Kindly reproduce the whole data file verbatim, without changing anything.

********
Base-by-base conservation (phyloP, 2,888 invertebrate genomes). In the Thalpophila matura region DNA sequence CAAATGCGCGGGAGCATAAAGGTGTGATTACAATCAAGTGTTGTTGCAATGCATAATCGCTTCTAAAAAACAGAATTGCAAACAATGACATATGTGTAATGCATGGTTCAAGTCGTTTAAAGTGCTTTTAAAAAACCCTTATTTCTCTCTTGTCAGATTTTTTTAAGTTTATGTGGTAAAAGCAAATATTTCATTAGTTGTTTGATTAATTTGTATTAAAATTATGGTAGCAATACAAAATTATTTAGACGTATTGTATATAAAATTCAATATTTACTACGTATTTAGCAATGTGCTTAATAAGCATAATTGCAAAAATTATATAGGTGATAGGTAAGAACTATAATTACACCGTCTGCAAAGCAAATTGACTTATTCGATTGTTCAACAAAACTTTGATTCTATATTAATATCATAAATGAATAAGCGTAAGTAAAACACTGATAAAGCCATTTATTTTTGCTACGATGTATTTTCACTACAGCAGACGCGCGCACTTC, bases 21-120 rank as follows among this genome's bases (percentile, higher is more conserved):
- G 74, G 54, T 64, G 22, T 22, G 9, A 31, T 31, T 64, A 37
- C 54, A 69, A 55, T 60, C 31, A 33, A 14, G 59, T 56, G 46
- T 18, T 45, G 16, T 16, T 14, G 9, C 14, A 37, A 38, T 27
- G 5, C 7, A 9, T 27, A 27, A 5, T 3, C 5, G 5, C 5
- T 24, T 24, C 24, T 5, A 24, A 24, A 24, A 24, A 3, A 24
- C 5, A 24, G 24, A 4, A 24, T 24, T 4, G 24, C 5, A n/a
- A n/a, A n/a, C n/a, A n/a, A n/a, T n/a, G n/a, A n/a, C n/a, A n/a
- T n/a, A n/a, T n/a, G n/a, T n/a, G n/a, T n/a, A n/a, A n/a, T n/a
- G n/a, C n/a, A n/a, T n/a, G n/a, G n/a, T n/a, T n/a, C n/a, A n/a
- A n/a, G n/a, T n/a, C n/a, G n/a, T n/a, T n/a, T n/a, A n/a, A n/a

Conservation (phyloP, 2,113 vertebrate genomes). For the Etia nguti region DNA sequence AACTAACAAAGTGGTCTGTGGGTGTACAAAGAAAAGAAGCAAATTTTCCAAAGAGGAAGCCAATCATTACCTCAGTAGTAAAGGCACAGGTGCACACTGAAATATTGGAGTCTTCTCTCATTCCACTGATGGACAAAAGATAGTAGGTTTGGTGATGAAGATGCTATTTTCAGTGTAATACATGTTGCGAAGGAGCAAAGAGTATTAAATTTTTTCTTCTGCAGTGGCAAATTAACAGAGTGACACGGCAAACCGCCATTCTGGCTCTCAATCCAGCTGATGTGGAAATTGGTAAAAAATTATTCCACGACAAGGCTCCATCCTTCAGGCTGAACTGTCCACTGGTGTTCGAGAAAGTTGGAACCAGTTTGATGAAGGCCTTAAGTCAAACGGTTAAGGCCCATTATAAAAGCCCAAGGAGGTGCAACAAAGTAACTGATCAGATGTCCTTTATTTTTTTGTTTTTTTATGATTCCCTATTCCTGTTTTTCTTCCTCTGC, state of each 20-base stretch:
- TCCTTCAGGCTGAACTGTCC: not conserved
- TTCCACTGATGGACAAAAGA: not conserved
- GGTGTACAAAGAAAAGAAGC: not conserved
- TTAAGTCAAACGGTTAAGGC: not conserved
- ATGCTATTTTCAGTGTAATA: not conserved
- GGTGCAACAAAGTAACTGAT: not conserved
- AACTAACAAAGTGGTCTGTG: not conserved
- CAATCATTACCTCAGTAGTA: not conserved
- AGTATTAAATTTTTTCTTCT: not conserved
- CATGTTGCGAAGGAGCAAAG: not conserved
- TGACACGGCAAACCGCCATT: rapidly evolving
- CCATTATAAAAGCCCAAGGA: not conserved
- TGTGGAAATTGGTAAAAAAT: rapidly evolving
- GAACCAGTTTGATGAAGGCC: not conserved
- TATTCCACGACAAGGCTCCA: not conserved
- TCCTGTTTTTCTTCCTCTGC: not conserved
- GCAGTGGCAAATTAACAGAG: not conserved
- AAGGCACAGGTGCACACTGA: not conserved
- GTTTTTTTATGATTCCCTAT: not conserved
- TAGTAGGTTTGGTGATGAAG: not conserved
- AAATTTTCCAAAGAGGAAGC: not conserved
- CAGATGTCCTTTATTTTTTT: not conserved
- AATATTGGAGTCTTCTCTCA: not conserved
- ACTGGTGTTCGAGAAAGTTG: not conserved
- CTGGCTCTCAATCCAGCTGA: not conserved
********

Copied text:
Base-by-base conservation (phyloP, 2,888 invertebrate genomes). In the Thalpophila matura region DNA sequence CAAATGCGCGGGAGCATAAAGGTGTGATTACAATCAAGTGTTGTTGCAATGCATAATCGCTTCTAAAAAACAGAATTGCAAACAATGACATATGTGTAATGCATGGTTCAAGTCGTTTAAAGTGCTTTTAAAAAACCCTTATTTCTCTCTTGTCAGATTTTTTTAAGTTTATGTGGTAAAAGCAAATATTTCATTAGTTGTTTGATTAATTTGTATTAAAATTATGGTAGCAATACAAAATTATTTAGACGTATTGTATATAAAATTCAATATTTACTACGTATTTAGCAATGTGCTTAATAAGCATAATTGCAAAAATTATATAGGTGATAGGTAAGAACTATAATTACACCGTCTGCAAAGCAAATTGACTTATTCGATTGTTCAACAAAACTTTGATTCTATATTAATATCATAAATGAATAAGCGTAAGTAAAACACTGATAAAGCCATTTATTTTTGCTACGATGTATTTTCACTACAGCAGACGCGCGCACTTC, bases 21-120 rank as follows among this genome's bases (percentile, higher is more conserved):
- G 74, G 54, T 64, G 22, T 22, G 9, A 31, T 31, T 64, A 37
- C 54, A 69, A 55, T 60, C 31, A 33, A 14, G 59, T 56, G 46
- T 18, T 45, G 16, T 16, T 14, G 9, C 14, A 37, A 38, T 27
- G 5, C 7, A 9, T 27, A 27, A 5, T 3, C 5, G 5, C 5
- T 24, T 24, C 24, T 5, A 24, A 24, A 24, A 24, A 3, A 24
- C 5, A 24, G 24, A 4, A 24, T 24, T 4, G 24, C 5, A n/a
- A n/a, A n/a, C n/a, A n/a, A n/a, T n/a, G n/a, A n/a, C n/a, A n/a
- T n/a, A n/a, T n/a, G n/a, T n/a, G n/a, T n/a, A n/a, A n/a, T n/a
- G n/a, C n/a, A n/a, T n/a, G n/a, G n/a, T n/a, T n/a, C n/a, A n/a
- A n/a, G n/a, T n/a, C n/a, G n/a, T n/a, T n/a, T n/a, A n/a, A n/a

Conservation (phyloP, 2,113 vertebrate genomes). For the Etia nguti region DNA sequence AACTAACAAAGTGGTCTGTGGGTGTACAAAGAAAAGAAGCAAATTTTCCAAAGAGGAAGCCAATCATTACCTCAGTAGTAAAGGCACAGGTGCACACTGAAATATTGGAGTCTTCTCTCATTCCACTGATGGACAAAAGATAGTAGGTTTGGTGATGAAGATGCTATTTTCAGTGTAATACATGTTGCGAAGGAGCAAAGAGTATTAAATTTTTTCTTCTGCAGTGGCAAATTAACAGAGTGACACGGCAAACCGCCATTCTGGCTCTCAATCCAGCTGATGTGGAAATTGGTAAAAAATTATTCCACGACAAGGCTCCATCCTTCAGGCTGAACTGTCCACTGGTGTTCGAGAAAGTTGGAACCAGTTTGATGAAGGCCTTAAGTCAAACGGTTAAGGCCCATTATAAAAGCCCAAGGAGGTGCAACAAAGTAACTGATCAGATGTCCTTTATTTTTTTGTTTTTTTATGATTCCCTATTCCTGTTTTTCTTCCTCTGC, state of each 20-base stretch:
- TCCTTCAGGCTGAACTGTCC: not conserved
- TTCCACTGATGGACAAAAGA: not conserved
- GGTGTACAAAGAAAAGAAGC: not conserved
- TTAAGTCAAACGGTTAAGGC: not conserved
- ATGCTATTTTCAGTGTAATA: not conserved
- GGTGCAACAAAGTAACTGAT: not conserved
- AACTAACAAAGTGGTCTGTG: not conserved
- CAATCATTACCTCAGTAGTA: not conserved
- AGTATTAAATTTTTTCTTCT: not conserved
- CATGTTGCGAAGGAGCAAAG: not conserved
- TGACACGGCAAACCGCCATT: rapidly evolving
- CCATTATAAAAGCCCAAGGA: not conserved
- TGTGGAAATTGGTAAAAAAT: rapidly evolving
- GAACCAGTTTGATGAAGGCC: not conserved
- TATTCCACGACAAGGCTCCA: not conserved
- TCCTGTTTTTCTTCCTCTGC: not conserved
- GCAGTGGCAAATTAACAGAG: not conserved
- AAGGCACAGGTGCACACTGA: not conserved
- GTTTTTTTATGATTCCCTAT: not conserved
- TAGTAGGTTTGGTGATGAAG: not conserved
- AAATTTTCCAAAGAGGAAGC: not conserved
- CAGATGTCCTTTATTTTTTT: not conserved
- AATATTGGAGTCTTCTCTCA: not conserved
- ACTGGTGTTCGAGAAAGTTG: not conserved
- CTGGCTCTCAATCCAGCTGA: not conserved